And the sheer truth of it is that we are more likely to pick up a book about the cute bonobo on the front than a book that promises to be about human suffering in Congo. So I think by the end of the book, the human side is much bigger than it was in the beginning parts of the book, and so it’s kind of a sideways way in. This charismatic animal becomes a way of getting into the material and making it approachable to people who might not pick up a book that was just about politics in Congo.

Q: There are many ties between the bonobos and humans in a number of ways. The first is between bonobos and all humans such as the Congolese, the second the matriarchal Pink Ladies and strong human females, and the third is Otto and Sophie. How close do you believe these ties really are and were they purposeful?

A: Yeah it was purposeful. One of the theories about the bonobos versus chimp dichotomy- that chimps are so violent and bonobos have a relatively peaceful society- is that bonobos evolved in a region with many food sources, while chimps had fewer food sources in their chimpanzee territory when the two populations divided about 4 million years ago.

On a practical level, a chimp female would have to forage by herself to get food for herself and her infant, which made them very vulnerable to aggression and bonobo females-with more food available- could always be in each other’s company and so were able to defend each other and develop this kind of police force. It wound up pushing the physically stronger [bonobo] males to the outside of their society. It’s only a theory, but it’s a compelling one to think about in a thought experiment, just looking at the conflict being about resources at its root.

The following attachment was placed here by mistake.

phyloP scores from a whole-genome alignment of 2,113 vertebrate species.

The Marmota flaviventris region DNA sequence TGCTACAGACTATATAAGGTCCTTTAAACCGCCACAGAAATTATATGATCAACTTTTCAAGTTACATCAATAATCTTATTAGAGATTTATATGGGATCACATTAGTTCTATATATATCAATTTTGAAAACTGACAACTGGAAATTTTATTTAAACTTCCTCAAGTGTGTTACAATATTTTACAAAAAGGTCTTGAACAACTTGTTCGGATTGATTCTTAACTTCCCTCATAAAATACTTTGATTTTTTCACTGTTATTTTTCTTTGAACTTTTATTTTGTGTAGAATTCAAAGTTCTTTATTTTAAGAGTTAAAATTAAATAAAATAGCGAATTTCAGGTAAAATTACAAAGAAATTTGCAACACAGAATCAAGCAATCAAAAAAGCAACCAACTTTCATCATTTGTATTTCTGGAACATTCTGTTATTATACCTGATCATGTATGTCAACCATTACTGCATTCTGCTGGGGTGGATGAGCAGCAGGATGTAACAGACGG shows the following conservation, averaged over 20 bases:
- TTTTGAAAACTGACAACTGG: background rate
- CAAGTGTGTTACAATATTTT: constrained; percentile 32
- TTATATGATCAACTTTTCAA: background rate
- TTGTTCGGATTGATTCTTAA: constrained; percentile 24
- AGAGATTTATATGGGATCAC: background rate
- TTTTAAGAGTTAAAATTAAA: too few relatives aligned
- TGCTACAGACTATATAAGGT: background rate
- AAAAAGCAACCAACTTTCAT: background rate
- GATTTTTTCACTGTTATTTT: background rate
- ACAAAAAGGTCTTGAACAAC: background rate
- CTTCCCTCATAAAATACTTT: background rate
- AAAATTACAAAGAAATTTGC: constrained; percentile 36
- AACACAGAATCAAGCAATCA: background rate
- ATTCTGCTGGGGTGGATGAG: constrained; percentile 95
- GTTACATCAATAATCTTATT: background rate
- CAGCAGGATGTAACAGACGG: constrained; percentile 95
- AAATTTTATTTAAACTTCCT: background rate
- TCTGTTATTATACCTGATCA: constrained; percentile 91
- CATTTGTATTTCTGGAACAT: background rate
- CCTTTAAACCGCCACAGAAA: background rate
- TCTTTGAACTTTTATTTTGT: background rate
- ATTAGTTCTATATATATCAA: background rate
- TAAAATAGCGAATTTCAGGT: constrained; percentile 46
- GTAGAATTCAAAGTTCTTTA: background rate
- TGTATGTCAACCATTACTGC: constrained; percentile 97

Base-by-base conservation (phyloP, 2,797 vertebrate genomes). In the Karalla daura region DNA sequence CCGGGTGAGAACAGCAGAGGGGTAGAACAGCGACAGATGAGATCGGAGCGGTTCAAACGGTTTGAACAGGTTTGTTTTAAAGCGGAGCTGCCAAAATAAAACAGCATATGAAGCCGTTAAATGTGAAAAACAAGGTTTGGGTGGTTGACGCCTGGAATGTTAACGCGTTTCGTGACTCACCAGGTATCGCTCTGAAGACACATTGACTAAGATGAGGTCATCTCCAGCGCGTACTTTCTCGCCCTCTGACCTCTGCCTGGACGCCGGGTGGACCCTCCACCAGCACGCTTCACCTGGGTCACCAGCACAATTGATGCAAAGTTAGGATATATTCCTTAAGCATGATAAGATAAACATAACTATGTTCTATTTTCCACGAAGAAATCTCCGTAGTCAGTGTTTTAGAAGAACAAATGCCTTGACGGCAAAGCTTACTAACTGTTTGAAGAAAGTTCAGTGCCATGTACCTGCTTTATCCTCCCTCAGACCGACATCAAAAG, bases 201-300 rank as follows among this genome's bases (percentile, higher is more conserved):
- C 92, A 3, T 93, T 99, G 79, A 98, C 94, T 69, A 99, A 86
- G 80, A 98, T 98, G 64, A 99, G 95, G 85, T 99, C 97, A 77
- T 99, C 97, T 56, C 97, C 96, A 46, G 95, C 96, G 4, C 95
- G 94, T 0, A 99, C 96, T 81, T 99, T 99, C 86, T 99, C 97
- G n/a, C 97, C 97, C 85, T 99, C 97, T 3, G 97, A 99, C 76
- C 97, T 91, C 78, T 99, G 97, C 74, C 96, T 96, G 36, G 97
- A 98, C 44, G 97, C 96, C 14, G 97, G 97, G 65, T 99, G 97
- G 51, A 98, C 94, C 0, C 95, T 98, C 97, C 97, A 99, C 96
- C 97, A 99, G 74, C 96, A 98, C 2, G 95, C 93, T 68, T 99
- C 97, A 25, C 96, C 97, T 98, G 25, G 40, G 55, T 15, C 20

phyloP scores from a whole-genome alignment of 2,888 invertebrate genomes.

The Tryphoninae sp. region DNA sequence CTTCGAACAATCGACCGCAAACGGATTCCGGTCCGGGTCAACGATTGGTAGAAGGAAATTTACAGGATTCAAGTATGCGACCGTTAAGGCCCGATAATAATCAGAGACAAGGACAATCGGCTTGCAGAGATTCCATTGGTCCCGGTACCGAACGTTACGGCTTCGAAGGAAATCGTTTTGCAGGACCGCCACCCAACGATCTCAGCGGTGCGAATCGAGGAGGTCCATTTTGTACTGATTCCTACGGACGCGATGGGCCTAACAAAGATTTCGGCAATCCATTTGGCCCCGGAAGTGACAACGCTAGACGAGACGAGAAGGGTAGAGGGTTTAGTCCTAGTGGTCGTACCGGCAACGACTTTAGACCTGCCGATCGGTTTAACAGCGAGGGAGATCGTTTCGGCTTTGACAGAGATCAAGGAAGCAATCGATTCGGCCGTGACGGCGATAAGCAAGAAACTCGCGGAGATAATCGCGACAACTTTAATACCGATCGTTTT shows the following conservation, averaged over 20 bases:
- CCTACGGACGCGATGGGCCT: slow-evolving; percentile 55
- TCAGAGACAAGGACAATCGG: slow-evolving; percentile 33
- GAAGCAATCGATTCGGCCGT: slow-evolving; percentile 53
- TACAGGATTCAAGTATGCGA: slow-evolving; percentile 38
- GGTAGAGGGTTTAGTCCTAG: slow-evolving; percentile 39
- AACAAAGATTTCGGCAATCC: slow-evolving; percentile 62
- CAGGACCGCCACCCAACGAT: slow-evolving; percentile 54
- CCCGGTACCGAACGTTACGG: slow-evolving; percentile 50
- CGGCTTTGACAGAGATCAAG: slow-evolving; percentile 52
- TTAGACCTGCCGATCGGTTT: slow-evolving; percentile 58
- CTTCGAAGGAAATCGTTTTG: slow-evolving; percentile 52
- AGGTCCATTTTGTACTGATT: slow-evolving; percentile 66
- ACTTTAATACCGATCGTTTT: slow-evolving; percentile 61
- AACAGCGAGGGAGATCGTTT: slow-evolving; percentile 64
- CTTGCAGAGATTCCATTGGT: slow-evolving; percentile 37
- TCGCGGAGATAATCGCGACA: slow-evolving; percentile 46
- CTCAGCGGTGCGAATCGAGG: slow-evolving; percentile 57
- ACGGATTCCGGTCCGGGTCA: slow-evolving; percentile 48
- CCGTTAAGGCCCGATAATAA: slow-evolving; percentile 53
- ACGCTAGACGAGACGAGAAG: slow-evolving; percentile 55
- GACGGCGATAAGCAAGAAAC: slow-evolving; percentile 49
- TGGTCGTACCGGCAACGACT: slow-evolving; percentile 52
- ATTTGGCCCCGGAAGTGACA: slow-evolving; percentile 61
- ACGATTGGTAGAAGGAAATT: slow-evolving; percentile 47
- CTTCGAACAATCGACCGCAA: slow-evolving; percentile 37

When you have enough to survive, then you can afford kindness, and when you don’t it’s much harder to be kind. I always think about that; even when you look at bullies in a school situation. Kids coming from places where they’re not really getting much at home, and they can’t afford empathy at school. I don’t think it’s a direct, totally concrete parallel between the two, but it’s a way of sort of getting deeper into why violence exists.

Q: What did you learn or observe while studying the bonobos in the Congo; specifically about their intellectual curiosity?

A: One of the cool things when I went to the sanctuary was that when you read about apes in a biology or environmental textbook, they often focus on the intelligence [of apes], and you know they are remarkable in the way they use tools and interact with their environment that way, but as an author, I was going over there to look at the curiosity of the apes and their emotional states. I see curiosity as emotions playing with intellect.

They did a lot of behaviors that were just so specific to individual bonobos, that it really established their personalities, and their internal states. There was a plastic water bottle that had blown into the enclosure, and there was one bonobo that would just sit on a rock in the middle of the stream, lay on his back in the sunshine, hold the bottle in one hand, and would fill it from the stream with water. He would take sips from his water bottle while he was lying on his back, staring up at the clouds. It was the most human looking thing you had ever seen. I wonder what he was thinking about when he looked at the clouds. It wasn’t about his survival, and it was more through playing around in his world and he wanted to see what he could do.